8pm. $22. Through March 25. Adrienne Theatre, 2030 Sansom St.

Jonathan Safran Foer
Literary powerhouse and best-selling author Jonathan Safran Foer has had audiences’ turning pages since he broke into the book world at the tender age of 25. Since then, Foer has published four more books, including Extremely Loud and Incredibly Close, which was recently turned into a film that received a Best Picture nod at the Oscars. Foer—known for his captivating writing style and genre-jumping—has just released his latest project, New American Haggadah, a book intended to be read as part of Jewish custom, to explore Moses/Exodus through prayers, songs and rituals at Sedar holiday. Translated by award-winning author Nathan Englander, the prayer book takes on new life by bringing together storytelling, Jewish tradition and ceremony. The duo comes to Philly this week to talk about the book and field questions from the crowd. -Julian Lopez

7:30pm. $7-$15. Central Library, 1901 Vine St. 215.567.4341.

Abandon All Ships

As a whole, America throws “douchebag” and its variations around far too freely. “Douchey” should be reserved to describe a specific brand of arrogance and posturing so grating, so inescapable that it transcends “being a jerk” and “being a dick.” Abandon All Ships embody the quintessential aura of douche. The Toronto band has self-identified as “Guids” (Read: Guidos) and “bros.” Unsurprisingly, their music is brazenly obnoxious, pandering hard to current metalcore fans while throwing in some techno nostalgia. Savage screams, Auto-Tune-mangled melodic vocals, crisp production and trudging breakdowns share space with clean synth lines that sound plucked from a ’90s dance club. (The techno is the best part.) On paper, the combination looks innovative, but its execution is so over-the-top and scene-cliche-fixated that bringing up the D word almost feels inevitable. -Reyan Ali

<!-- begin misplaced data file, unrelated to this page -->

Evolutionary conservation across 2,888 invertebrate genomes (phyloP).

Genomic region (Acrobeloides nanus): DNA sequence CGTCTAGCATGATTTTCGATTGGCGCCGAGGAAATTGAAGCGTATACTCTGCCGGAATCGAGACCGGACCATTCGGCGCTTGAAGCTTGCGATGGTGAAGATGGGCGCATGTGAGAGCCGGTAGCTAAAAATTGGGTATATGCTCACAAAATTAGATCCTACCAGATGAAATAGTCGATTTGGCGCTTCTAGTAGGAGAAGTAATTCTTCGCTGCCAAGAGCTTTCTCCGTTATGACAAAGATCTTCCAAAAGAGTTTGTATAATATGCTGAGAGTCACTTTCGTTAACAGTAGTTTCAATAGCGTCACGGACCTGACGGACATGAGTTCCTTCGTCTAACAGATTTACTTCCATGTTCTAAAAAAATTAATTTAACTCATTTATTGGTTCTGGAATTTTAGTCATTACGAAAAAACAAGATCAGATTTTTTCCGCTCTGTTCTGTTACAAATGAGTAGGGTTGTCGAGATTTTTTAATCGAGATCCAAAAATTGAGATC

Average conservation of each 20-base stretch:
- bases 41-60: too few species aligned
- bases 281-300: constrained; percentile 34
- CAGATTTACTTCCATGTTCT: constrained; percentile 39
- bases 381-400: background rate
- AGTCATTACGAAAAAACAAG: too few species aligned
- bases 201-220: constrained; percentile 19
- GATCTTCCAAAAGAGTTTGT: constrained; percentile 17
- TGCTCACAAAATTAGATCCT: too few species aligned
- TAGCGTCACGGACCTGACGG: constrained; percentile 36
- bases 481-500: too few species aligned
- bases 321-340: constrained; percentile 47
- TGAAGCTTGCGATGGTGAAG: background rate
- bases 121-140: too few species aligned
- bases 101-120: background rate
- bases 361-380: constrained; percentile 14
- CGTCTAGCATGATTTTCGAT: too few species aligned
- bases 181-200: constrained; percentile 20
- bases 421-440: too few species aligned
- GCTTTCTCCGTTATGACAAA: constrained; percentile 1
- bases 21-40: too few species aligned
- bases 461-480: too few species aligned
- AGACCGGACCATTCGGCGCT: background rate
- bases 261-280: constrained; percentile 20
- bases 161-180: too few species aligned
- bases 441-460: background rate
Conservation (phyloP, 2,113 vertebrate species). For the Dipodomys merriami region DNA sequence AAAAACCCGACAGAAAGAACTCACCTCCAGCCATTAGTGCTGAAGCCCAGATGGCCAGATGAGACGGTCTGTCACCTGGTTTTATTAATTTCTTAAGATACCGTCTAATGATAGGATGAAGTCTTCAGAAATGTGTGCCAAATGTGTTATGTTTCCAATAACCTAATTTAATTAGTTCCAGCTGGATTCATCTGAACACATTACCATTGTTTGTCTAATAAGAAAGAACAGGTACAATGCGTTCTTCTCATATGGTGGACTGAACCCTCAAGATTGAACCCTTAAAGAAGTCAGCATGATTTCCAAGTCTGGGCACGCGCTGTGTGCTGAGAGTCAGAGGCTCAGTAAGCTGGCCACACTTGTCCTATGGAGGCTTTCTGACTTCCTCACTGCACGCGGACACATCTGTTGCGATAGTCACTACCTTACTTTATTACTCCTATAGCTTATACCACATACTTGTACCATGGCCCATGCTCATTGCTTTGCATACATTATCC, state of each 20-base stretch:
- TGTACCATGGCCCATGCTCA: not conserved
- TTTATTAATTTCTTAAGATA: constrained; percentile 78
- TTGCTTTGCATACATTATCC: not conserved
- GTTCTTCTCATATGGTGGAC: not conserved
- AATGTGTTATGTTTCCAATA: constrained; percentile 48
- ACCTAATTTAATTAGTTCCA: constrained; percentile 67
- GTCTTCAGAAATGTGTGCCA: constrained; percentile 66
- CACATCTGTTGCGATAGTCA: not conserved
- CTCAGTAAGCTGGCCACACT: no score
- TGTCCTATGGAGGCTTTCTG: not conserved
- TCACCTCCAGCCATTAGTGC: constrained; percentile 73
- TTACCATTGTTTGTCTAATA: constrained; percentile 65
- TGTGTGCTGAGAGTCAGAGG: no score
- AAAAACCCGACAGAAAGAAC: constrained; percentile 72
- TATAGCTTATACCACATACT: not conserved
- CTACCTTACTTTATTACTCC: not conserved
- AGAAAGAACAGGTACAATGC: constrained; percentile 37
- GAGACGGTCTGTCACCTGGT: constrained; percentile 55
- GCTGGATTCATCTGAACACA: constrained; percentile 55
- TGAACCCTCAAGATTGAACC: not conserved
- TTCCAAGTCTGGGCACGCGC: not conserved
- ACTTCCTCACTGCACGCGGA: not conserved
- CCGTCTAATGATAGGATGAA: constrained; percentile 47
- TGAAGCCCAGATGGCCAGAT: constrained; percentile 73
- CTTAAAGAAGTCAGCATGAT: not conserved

6:30pm. $12-$14. With Sleeping With Sirens, Conditions + Secrets. First Unitarian Church, 2125 Chestnut St.

Friday, March 9

Starting with the opening reception tonight, artists from the Midwives Collective unleash a beast at Square Peg Artery & Salvage. Featuring the artwork of Ellen K. Bonett, Kelly A. Burkhardt, Carol Deutsch, Bette Greenwood, Kathy McLean, Cheryl Rybacki and Irma Shapiro, Beasts is a tribute to the various creatures with whom humans share the planet. Since 2005, the Midwives Collective has maintained a group of female artists to inspire one another and curate unique exhibits in intimate gallery spaces. Expanding on this idea, the presentation of Beasts seeks to remind humans that they are the minority when compared with the vast array of multi-legged animals on this earth. A portion of sales will be donated to Love Four Paws, a nonprofit organization dedicated to helping homeless animals in Philadelphia. -Ashley Kole

6pm. Free. Through April 20. Square Peg Artery & Salvage, 108 S. 20th St. 215.360.5548.

Think hallways: Well-lit walls covered with smiley family photos. The Brady Bunch. Now think corridors: Cobwebby and booby-trapped, pitch black and breakneck, Indiana Jones. Same applies to New Yorker Byron Westbrook’s solo project that goes by the same name. As Corridors, he creates menacing and moony ambient drone music by looping live instruments (strings, horns, synths, others), and the sonics drift and shift across a series of speakers carefully situated around the audience while abstract, star-cluster-like patterns and shapes of various colors (d)evolve on multiple screens. Each movement of sound/sight invites the listener/looker to leap down a new, mysterious pathway, uncertain of exactly where, if anywhere, he or she will arrive. -Elliott Sharp

8pm. $5-$10. International House, 3701 Chestnut St. 215.387.5125.

Saturday, March 10